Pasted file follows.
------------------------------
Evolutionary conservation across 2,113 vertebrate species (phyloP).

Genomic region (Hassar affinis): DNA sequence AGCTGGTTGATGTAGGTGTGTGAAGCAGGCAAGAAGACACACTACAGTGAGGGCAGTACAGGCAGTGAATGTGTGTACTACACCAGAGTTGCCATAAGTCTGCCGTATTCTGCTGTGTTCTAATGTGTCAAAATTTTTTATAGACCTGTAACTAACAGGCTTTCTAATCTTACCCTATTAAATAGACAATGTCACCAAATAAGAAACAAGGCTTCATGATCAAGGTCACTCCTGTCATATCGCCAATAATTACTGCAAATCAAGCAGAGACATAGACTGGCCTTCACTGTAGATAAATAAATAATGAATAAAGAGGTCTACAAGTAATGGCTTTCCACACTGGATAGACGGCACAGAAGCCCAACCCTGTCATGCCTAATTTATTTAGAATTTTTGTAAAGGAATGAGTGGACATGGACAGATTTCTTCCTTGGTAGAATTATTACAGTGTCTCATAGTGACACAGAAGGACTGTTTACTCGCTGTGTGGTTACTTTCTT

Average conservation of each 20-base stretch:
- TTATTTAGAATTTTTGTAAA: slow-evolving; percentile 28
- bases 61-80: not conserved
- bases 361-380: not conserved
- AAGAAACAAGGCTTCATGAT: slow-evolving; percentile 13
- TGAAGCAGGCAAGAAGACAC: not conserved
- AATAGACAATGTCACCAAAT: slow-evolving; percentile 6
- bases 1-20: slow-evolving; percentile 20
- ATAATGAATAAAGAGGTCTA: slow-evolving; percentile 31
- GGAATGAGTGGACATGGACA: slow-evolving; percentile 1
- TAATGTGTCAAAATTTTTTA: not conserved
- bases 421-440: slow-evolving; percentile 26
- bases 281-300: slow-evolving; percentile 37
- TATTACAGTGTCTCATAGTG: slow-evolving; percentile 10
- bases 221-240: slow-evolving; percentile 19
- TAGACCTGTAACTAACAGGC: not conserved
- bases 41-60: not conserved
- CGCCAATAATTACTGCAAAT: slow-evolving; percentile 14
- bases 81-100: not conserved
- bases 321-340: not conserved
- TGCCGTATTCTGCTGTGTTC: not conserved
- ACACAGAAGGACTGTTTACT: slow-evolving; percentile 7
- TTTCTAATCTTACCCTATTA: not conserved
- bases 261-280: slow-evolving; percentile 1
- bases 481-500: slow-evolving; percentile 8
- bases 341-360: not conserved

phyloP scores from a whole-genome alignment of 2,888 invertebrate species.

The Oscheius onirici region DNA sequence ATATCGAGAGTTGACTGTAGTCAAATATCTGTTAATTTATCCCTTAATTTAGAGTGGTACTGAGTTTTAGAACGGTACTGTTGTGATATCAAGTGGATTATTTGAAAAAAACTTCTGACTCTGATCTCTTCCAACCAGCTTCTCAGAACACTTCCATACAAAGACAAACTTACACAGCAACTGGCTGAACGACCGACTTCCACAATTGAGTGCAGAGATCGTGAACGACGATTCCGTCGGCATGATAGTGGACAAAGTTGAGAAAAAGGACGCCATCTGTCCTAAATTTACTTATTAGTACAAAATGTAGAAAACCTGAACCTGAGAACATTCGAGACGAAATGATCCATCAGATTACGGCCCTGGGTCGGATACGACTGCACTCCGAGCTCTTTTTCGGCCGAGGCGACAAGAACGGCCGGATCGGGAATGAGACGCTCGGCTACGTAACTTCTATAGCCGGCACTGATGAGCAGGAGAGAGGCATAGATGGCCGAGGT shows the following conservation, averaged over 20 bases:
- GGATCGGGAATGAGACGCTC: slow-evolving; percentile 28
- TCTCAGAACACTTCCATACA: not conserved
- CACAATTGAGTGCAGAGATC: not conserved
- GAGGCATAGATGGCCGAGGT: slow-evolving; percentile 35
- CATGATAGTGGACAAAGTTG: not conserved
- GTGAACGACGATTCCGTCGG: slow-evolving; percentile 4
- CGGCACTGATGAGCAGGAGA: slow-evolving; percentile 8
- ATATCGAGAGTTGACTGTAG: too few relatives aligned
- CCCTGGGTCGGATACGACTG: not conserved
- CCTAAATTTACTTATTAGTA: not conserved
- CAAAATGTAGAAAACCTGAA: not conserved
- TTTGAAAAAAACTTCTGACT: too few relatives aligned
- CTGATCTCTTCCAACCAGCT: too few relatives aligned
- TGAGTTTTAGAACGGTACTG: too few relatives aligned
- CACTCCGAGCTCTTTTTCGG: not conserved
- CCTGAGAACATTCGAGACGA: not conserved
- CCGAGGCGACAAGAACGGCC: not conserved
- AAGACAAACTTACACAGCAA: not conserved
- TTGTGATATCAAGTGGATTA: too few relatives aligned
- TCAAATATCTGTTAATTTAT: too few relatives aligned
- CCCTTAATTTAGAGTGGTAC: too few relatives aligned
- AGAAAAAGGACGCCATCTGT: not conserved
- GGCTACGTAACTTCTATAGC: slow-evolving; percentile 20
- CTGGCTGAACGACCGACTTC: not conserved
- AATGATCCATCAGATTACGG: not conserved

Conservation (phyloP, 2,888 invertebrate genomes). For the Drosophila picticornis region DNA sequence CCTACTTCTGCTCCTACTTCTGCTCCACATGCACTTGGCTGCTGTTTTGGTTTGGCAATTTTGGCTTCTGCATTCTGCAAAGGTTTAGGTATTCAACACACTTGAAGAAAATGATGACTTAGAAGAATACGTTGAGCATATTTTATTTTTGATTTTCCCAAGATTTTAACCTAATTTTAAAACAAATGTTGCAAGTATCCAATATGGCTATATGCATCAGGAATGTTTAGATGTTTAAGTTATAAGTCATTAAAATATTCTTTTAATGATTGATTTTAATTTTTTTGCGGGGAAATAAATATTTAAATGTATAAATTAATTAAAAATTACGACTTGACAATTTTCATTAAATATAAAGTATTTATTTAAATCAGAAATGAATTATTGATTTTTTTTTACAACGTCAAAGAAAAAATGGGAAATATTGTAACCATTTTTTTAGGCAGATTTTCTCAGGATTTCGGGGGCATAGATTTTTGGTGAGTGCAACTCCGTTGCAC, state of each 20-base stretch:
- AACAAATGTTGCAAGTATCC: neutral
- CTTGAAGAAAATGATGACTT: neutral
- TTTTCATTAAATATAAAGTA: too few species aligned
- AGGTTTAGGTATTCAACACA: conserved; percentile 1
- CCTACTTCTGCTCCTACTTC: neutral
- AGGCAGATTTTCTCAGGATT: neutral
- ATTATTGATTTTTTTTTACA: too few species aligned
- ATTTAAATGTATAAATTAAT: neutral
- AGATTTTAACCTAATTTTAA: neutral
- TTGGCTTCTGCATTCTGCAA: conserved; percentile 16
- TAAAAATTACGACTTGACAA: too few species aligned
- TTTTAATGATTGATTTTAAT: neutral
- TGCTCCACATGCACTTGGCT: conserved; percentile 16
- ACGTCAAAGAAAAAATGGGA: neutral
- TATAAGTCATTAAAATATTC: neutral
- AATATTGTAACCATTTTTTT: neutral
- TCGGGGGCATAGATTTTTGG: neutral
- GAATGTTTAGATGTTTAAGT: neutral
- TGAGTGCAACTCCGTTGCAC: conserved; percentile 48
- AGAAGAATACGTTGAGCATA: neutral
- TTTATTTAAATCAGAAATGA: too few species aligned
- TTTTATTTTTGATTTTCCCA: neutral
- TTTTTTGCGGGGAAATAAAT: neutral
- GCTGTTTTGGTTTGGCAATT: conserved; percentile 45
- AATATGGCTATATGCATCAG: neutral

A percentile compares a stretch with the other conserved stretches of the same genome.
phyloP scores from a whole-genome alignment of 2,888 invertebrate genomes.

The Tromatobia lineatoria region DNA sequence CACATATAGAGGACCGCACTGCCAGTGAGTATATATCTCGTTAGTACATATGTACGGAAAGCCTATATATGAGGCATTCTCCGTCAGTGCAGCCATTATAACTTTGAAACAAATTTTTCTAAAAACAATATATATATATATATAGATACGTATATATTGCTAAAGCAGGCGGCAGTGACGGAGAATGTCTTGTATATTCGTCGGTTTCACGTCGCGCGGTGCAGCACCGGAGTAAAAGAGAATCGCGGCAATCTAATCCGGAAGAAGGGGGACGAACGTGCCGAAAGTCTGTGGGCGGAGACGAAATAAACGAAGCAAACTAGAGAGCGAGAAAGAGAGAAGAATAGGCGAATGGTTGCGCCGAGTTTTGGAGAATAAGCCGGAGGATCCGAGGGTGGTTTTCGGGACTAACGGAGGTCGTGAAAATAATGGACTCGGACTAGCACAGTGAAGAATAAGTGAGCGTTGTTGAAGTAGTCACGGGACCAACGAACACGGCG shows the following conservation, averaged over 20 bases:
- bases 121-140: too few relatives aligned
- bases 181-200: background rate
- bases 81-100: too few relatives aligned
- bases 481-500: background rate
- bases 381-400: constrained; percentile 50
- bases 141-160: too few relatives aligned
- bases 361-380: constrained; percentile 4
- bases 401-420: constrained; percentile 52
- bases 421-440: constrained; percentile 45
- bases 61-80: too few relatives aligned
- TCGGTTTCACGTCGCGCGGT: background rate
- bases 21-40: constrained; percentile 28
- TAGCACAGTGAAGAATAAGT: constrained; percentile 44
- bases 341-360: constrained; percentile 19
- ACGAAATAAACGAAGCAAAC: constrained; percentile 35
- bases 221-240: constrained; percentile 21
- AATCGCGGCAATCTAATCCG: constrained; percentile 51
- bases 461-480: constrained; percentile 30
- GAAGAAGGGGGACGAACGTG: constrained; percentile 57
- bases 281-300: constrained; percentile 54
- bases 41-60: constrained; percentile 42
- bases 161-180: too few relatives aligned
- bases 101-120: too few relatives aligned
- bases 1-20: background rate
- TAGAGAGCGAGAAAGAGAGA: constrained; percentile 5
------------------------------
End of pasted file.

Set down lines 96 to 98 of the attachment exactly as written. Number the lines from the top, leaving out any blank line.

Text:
- bases 21-40: constrained; percentile 28
- TAGCACAGTGAAGAATAAGT: constrained; percentile 44
- bases 341-360: constrained; percentile 19